Friday, March 23, 2018 - - Take a look at what’s fresh and in season.
We source the finest specialty produce from the best growers the world over.
Origin: Chile / New Zealand
Pack: 12/4.4oz clamshells
The Baby Kiwi are grape sized berries with beautiful smooth green skins and delicate seeds. They are cousins of the Kiwi Fruit but lack the undesirable fuzz found on the larger Kiwi fruit. They have a short season and limited supply. They make excellent snacks and are high in nutritional value.
Pack: 15 lbs. Hot/House
Availability: Just Starting
Rhubarb (Rheum rhabarbarum L.) is a cool season, perennial vegetable, grown for its leafstalks that have a unique tangy taste, generally used for pies and sauces. Rhubarb was first cultivated in the Far East more than 2,000 years ago. It was initially grown for medicinal purposes, and not until the 18th century was it grown for culinary use in Britain and America.
Although the leaves are toxic, various parts of the plants are purported to have medicinal and culinary uses. In the kitchen, fresh raw stalks are crisp (similar to celery) with a strong tart taste. Most commonly the plant's stalks are cooked with sugar and used in pies and other desserts. It pairs well with strawberries for an exquisite combination of sweet and tart. It is also delicious stewed. Good source of calcium and potassium.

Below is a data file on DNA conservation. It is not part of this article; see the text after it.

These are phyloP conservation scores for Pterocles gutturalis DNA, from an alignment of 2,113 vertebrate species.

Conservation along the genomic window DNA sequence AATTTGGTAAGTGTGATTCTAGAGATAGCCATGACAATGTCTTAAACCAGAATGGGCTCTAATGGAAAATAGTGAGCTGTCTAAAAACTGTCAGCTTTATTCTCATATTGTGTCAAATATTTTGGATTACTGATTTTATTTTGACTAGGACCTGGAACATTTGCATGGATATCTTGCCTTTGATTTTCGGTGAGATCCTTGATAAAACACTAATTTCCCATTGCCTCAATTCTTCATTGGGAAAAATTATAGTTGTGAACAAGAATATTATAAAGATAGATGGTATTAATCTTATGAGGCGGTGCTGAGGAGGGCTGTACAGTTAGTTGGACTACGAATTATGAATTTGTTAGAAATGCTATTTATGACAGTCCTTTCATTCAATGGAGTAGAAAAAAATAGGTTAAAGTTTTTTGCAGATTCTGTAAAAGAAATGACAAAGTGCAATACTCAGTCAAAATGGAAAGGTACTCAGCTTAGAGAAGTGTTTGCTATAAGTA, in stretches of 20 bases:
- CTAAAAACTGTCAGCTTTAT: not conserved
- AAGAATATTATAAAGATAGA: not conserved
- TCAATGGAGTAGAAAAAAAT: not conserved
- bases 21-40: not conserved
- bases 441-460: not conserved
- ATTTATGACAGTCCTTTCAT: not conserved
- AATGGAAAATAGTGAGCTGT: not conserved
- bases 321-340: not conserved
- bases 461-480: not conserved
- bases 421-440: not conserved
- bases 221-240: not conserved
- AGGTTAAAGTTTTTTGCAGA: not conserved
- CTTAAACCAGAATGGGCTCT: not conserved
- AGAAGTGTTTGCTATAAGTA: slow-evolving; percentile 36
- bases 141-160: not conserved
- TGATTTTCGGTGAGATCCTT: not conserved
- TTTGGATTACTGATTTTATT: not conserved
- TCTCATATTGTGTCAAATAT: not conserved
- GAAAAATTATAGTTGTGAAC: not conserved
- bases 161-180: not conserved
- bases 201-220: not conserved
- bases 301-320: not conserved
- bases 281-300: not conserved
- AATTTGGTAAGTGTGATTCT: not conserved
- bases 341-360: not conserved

There are two primary varieties of rhubarb: Hothouse and field grown. The hothouse variety is generally a little lighter in color and less 'stringy'. Hothouse rhubarb, which is cultivated in Washington and Michigan is harvested from January through June. Field grown usually hits the market from April through June or July.
Identification note: Rhubarb is usually considered to be a vegetable; however, in 1947 a court in New York, NY decided that since it was used in the United States as a fruit, it was to be counted as a fruit for the purposes of regulations and duties.
Culinary Note: Never eat the leaves, raw or cooked, as they contain toxins. Cut the leaves off and discard as soon as preparation begins. Rinse the stalks and trim off the tops and bottoms of each piece. With the more mature stalks – or field grown rhubarb, remove the outer skin by peeling from the base of each stalk.
Storage: Fresh rhubarb can be stored for two to four weeks at 32-36 degrees F and 95% relative humidity. Store in perforated polyethylene bags.